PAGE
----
In contrast, expert opinion is that China’s foray into AI regulation with the Internet Information Service Algorithmic Recommendation Management Arrangements (2022) will provide few restrictions on the use of AI. While this policy has superficial similarities to EU law, its constraints will not apply to the Chinese government. As Russel Wald, policy manager at Stanford’s Institute for Human-Centered Artificial Intelligence, has argued, this “regulation [is] oriented towards the benefit of the scheme.
The White House suggests that companies allow users to withdraw their consent to the use of their data. When a user does, the White House advises companies to remove that data from any machine learning models built from it.
Recycling all AI algorithms across all products and services every time a user requests it is economically unfeasible. Would that mean companies like Amazon, Netflix, and social media have to rebuild their customer referral systems every time someone deletes their data? If so, would the same be true for retailers like Walmart that use personal data to optimize supply chain and inventory? ? On this point, the plan is not clear. The economic and operational impact of these issues is potentially enormous. Mismanagement could allow Chinese competitors to outpace American companies.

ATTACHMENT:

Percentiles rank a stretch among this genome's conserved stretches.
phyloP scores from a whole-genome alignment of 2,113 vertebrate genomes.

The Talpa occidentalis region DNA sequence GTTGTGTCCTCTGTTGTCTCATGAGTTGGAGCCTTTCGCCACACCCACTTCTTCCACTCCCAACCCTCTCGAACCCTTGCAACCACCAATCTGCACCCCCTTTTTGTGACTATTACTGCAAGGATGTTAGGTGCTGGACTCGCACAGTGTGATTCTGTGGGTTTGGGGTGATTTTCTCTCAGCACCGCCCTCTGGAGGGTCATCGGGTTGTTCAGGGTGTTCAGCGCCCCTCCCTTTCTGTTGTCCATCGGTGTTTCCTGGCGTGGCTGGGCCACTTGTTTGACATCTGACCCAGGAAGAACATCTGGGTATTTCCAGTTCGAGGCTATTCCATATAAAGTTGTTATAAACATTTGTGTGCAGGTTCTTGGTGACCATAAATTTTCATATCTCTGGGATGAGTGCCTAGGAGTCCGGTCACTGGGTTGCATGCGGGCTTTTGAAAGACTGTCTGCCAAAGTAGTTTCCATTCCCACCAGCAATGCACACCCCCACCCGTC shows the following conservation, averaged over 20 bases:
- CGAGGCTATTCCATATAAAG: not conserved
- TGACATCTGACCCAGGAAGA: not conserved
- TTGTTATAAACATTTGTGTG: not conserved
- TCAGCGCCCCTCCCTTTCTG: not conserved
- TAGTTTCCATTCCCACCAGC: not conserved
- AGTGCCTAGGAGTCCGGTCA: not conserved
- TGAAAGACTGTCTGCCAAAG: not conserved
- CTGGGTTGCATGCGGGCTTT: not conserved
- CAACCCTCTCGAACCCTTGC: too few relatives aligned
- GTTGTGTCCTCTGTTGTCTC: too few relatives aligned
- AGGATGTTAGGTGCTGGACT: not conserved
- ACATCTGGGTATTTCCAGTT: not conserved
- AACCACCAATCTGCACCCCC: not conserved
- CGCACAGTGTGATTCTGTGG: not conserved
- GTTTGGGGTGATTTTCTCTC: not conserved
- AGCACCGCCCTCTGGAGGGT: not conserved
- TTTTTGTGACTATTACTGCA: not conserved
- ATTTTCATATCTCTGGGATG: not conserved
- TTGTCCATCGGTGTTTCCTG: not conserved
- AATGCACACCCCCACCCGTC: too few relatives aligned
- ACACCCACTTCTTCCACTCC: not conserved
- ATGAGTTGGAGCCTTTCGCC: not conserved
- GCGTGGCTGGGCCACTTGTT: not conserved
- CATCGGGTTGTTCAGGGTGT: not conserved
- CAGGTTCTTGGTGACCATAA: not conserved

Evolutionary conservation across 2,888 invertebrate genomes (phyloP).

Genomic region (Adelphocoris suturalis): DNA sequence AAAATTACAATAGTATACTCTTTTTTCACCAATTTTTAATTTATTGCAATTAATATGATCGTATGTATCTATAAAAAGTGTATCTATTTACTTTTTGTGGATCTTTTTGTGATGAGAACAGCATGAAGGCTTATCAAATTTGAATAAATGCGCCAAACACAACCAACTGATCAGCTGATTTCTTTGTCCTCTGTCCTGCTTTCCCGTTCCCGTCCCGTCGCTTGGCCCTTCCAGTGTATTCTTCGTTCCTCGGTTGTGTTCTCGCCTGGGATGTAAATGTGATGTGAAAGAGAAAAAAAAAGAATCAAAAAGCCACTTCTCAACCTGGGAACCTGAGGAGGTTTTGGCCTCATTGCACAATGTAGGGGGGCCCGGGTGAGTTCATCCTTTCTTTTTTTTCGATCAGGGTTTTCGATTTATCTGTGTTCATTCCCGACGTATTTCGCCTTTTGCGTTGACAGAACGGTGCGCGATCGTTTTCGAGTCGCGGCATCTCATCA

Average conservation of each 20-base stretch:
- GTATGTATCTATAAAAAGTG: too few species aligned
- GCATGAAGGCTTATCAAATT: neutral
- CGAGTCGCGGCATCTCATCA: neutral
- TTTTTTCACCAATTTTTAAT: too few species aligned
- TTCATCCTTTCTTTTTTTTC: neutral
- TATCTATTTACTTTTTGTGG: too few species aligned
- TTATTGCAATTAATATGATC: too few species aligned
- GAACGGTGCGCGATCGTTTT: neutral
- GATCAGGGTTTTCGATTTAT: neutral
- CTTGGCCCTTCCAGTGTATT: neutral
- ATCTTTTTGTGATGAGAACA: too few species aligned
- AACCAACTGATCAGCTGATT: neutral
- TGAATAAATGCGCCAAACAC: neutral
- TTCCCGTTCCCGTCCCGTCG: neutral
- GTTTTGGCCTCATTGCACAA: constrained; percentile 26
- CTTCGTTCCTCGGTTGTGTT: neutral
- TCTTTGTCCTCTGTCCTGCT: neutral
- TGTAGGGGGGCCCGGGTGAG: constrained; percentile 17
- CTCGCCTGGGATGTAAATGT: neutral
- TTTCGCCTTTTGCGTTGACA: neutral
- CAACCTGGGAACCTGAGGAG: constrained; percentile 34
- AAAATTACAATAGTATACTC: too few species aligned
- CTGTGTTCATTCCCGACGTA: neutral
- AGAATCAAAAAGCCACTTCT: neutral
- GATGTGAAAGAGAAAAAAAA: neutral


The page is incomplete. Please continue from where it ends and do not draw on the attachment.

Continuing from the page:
Given the growing pervasiveness and pervasiveness of AI and automated systems, the OSTP blueprint would impose a onerous burden on large swathes of the existing economy, hampering innovation. It’s possible that AI startups will take years rather than weeks and months to get started. Given languishing US federal government R&D spending (about a third of Cold War levels), this has direct implications for the US national security innovation ecosystem.
The OSTP definition of automated systems includes “any system, software, or process that uses computation in whole or in part to determine outcomes, make or assist in decisions, inform policy implementation, collect data or observations, or otherwise interact manner with individuals and/or communities”. What modern electronic product or service is not covered by this definition?